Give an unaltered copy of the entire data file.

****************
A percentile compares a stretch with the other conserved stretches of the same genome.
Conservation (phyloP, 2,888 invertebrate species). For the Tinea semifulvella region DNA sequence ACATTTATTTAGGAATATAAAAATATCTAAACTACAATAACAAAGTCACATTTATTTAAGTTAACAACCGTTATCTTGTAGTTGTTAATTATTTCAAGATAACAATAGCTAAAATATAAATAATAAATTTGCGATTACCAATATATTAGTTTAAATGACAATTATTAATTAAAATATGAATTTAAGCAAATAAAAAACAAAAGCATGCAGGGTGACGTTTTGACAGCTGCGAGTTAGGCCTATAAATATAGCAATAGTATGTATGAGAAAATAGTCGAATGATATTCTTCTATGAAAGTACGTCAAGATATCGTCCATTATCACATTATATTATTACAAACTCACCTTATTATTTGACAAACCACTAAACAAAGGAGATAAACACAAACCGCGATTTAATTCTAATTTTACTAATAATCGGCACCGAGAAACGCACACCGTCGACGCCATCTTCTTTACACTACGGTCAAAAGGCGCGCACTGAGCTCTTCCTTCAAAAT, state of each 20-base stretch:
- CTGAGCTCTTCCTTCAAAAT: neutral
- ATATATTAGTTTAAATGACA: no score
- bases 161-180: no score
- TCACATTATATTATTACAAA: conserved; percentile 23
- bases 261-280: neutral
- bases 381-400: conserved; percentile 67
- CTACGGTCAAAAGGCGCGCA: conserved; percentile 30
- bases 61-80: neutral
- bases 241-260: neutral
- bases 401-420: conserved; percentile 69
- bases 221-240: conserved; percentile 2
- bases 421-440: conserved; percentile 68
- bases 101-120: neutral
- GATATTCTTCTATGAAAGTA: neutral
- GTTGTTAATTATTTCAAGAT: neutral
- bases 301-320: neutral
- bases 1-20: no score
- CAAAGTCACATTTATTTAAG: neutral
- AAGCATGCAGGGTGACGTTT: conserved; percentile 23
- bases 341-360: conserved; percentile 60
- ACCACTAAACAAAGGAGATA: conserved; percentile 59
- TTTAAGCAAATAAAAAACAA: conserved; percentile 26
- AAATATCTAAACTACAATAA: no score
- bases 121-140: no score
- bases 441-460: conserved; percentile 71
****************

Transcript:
A percentile compares a stretch with the other conserved stretches of the same genome.
Conservation (phyloP, 2,888 invertebrate species). For the Tinea semifulvella region DNA sequence ACATTTATTTAGGAATATAAAAATATCTAAACTACAATAACAAAGTCACATTTATTTAAGTTAACAACCGTTATCTTGTAGTTGTTAATTATTTCAAGATAACAATAGCTAAAATATAAATAATAAATTTGCGATTACCAATATATTAGTTTAAATGACAATTATTAATTAAAATATGAATTTAAGCAAATAAAAAACAAAAGCATGCAGGGTGACGTTTTGACAGCTGCGAGTTAGGCCTATAAATATAGCAATAGTATGTATGAGAAAATAGTCGAATGATATTCTTCTATGAAAGTACGTCAAGATATCGTCCATTATCACATTATATTATTACAAACTCACCTTATTATTTGACAAACCACTAAACAAAGGAGATAAACACAAACCGCGATTTAATTCTAATTTTACTAATAATCGGCACCGAGAAACGCACACCGTCGACGCCATCTTCTTTACACTACGGTCAAAAGGCGCGCACTGAGCTCTTCCTTCAAAAT, state of each 20-base stretch:
- CTGAGCTCTTCCTTCAAAAT: neutral
- ATATATTAGTTTAAATGACA: no score
- bases 161-180: no score
- TCACATTATATTATTACAAA: conserved; percentile 23
- bases 261-280: neutral
- bases 381-400: conserved; percentile 67
- CTACGGTCAAAAGGCGCGCA: conserved; percentile 30
- bases 61-80: neutral
- bases 241-260: neutral
- bases 401-420: conserved; percentile 69
- bases 221-240: conserved; percentile 2
- bases 421-440: conserved; percentile 68
- bases 101-120: neutral
- GATATTCTTCTATGAAAGTA: neutral
- GTTGTTAATTATTTCAAGAT: neutral
- bases 301-320: neutral
- bases 1-20: no score
- CAAAGTCACATTTATTTAAG: neutral
- AAGCATGCAGGGTGACGTTT: conserved; percentile 23
- bases 341-360: conserved; percentile 60
- ACCACTAAACAAAGGAGATA: conserved; percentile 59
- TTTAAGCAAATAAAAAACAA: conserved; percentile 26
- AAATATCTAAACTACAATAA: no score
- bases 121-140: no score
- bases 441-460: conserved; percentile 71